The Board’s proposed rule to opt into Federal Rule of Civil Procedure’s mandatory initial disclosure rule generated the most controversy. Previously, the TTAB had opted out of this rule. The final rule, although adopting initial disclosure, clarifies and scales down the extent of such required disclosures in response to the comments received from the Section and others.
For all contested proceedings instituted on or after November 1, 2007, the Board in its instituting order will provide for commencement of the discovery period 30 days after the answer due date. Between the answer date and the commencement of the discovery periods, the parties must participate in a disclosure conference to which an Interlocutory Attorney from the Board may be requested to join. Mandatory initial disclosures are due 30 days after the discovery period commences. Although the Board anticipates liberal grant to requests to extend or suspend made prior to filing of the answer, it states that it is unlikely to entertain motions to suspend after the answer and prior to the disclosure conference. Thus, as a practice matter, where parties are actively engaged in settlement discussions at the outset of a proceeding, they may want to suspend immediately or to extend the answer deadline in order to facilitate settlement without deadlines looming.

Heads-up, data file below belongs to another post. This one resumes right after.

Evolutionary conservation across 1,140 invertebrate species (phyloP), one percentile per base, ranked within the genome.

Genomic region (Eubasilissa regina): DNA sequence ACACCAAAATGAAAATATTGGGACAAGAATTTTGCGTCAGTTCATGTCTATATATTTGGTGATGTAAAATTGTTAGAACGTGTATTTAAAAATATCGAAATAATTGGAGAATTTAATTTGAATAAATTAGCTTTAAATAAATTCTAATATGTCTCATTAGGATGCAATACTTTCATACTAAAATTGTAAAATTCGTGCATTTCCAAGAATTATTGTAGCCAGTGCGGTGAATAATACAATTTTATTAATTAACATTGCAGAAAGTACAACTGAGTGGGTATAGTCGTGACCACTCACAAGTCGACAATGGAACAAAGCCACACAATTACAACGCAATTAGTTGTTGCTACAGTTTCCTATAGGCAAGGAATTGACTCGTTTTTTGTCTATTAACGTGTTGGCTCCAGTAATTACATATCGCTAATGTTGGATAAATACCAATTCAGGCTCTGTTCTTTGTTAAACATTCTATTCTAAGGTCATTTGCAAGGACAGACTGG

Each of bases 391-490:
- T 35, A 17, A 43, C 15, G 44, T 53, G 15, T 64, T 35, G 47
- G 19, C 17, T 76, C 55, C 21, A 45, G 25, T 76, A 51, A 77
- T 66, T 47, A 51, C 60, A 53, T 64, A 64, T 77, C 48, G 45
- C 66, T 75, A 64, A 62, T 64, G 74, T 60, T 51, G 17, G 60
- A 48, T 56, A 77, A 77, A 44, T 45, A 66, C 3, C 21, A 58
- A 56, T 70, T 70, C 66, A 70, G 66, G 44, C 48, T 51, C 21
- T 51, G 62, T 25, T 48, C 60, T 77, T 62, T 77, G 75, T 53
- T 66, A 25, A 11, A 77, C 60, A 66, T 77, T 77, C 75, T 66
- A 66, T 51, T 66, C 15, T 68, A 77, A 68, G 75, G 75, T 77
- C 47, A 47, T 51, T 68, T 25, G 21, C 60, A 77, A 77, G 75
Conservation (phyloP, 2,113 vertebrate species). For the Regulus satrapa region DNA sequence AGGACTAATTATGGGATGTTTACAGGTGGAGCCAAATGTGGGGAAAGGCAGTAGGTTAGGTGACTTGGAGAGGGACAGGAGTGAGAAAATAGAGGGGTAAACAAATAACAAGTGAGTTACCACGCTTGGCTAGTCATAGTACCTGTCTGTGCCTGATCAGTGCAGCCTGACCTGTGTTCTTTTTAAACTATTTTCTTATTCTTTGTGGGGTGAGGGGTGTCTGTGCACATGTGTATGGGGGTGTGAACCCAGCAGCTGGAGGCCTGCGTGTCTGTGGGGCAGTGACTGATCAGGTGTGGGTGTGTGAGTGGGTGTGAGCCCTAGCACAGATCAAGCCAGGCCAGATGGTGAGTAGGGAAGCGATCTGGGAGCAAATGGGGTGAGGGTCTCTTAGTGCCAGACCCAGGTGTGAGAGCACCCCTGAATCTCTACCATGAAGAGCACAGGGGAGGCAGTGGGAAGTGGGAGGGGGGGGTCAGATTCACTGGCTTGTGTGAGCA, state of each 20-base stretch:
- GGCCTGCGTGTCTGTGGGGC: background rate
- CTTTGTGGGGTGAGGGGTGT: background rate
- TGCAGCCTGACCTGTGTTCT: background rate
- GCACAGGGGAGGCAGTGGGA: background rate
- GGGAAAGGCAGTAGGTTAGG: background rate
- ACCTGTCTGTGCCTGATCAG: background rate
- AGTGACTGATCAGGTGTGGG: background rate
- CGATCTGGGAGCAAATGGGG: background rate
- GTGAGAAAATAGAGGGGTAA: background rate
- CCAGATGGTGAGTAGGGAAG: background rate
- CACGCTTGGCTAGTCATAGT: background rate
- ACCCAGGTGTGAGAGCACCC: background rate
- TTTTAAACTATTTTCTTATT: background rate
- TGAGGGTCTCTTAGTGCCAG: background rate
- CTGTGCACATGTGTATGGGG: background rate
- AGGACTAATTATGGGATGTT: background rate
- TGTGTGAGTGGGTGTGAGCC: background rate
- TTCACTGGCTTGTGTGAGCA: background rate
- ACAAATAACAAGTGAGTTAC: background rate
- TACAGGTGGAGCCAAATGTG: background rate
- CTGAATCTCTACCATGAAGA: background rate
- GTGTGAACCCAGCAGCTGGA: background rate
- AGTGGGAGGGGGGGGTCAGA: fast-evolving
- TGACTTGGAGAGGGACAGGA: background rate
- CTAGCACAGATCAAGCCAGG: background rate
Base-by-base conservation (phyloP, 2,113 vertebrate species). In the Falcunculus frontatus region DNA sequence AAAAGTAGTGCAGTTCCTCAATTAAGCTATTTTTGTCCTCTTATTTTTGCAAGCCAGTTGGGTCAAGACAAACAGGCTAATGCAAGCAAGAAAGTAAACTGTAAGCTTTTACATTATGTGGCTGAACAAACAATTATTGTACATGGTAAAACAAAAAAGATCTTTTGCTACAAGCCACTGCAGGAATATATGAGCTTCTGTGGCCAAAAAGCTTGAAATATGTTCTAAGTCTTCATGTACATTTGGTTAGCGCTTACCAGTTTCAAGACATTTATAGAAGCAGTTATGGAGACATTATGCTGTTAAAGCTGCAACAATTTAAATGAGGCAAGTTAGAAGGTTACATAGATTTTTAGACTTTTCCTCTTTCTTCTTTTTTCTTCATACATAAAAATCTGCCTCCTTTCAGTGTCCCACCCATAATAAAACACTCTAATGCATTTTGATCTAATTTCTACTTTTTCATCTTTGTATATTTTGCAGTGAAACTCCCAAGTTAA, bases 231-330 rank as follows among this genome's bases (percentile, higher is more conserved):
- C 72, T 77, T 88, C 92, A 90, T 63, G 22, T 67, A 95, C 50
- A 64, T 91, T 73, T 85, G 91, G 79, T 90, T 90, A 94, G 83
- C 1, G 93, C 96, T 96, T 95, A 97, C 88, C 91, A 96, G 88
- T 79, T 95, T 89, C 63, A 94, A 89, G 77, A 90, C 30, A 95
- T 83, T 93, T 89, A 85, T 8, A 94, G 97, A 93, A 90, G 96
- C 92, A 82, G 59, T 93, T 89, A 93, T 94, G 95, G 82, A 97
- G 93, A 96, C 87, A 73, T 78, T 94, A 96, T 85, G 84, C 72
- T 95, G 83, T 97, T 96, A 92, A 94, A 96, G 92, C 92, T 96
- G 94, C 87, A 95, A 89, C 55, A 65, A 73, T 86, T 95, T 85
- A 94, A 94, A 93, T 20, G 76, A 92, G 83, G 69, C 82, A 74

Absent an approved stipulation to the contrary that is approved by the Board, the new rule requires parties under FRCP 26(a) (1) (A) & (B) to make initial disclosures. Parties cannot make a summary judgment motion (except on jurisdictional or claim preclusion grounds) and may not engage in traditional discovery until such disclosures are made. The disclosures that must be made, however, were scaled back from those set forth in the proposed rule. Initial disclosure now requires the identification of witnesses and documents and things that may be relied upon by the party in establishing its claims or defenses with a sanction of preclusion at trial in the event that such initial disclosures or subsequent supplements to such disclosures are inadequate. Subject to Board approval, however, parties can stipulate to engage in more extensive initial disclosures or can forgo such disclosures entirely. This topic, thus, should be explored by the parties.